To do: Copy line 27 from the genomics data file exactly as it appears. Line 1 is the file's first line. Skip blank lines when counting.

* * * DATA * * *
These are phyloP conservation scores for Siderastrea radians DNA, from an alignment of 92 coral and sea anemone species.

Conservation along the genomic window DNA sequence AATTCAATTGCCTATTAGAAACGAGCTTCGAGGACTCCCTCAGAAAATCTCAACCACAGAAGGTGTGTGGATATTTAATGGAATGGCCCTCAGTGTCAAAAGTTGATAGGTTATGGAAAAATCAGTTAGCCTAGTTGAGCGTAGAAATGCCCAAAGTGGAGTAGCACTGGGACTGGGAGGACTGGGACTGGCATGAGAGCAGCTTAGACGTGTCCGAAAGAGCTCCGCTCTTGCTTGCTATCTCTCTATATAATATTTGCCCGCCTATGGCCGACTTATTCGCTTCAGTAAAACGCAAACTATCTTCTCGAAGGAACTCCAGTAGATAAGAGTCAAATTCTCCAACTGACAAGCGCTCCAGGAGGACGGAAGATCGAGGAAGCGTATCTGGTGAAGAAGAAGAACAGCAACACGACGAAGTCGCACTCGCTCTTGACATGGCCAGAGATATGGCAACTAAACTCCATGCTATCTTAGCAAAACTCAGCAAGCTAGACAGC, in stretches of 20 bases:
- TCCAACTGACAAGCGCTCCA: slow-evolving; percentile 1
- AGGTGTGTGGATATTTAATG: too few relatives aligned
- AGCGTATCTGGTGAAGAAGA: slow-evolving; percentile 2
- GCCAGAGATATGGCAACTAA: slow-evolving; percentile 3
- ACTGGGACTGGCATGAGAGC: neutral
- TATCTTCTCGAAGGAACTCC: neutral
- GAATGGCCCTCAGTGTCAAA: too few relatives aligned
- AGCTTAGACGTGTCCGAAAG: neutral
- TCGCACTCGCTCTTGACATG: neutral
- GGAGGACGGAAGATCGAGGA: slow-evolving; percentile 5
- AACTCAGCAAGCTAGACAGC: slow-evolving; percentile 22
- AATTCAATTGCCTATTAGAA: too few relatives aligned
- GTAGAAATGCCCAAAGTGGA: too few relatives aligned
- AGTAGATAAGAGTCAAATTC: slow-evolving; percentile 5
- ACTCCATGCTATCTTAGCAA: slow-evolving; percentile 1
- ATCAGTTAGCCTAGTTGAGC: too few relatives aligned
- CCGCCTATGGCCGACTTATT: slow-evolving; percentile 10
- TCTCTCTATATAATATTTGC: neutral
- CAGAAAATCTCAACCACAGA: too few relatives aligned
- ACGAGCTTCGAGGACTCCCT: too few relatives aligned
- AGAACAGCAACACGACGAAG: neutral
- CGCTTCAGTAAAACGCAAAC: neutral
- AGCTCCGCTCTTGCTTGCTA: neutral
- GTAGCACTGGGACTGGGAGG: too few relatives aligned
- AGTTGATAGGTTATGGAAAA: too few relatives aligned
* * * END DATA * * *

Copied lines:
- AGTTGATAGGTTATGGAAAA: too few relatives aligned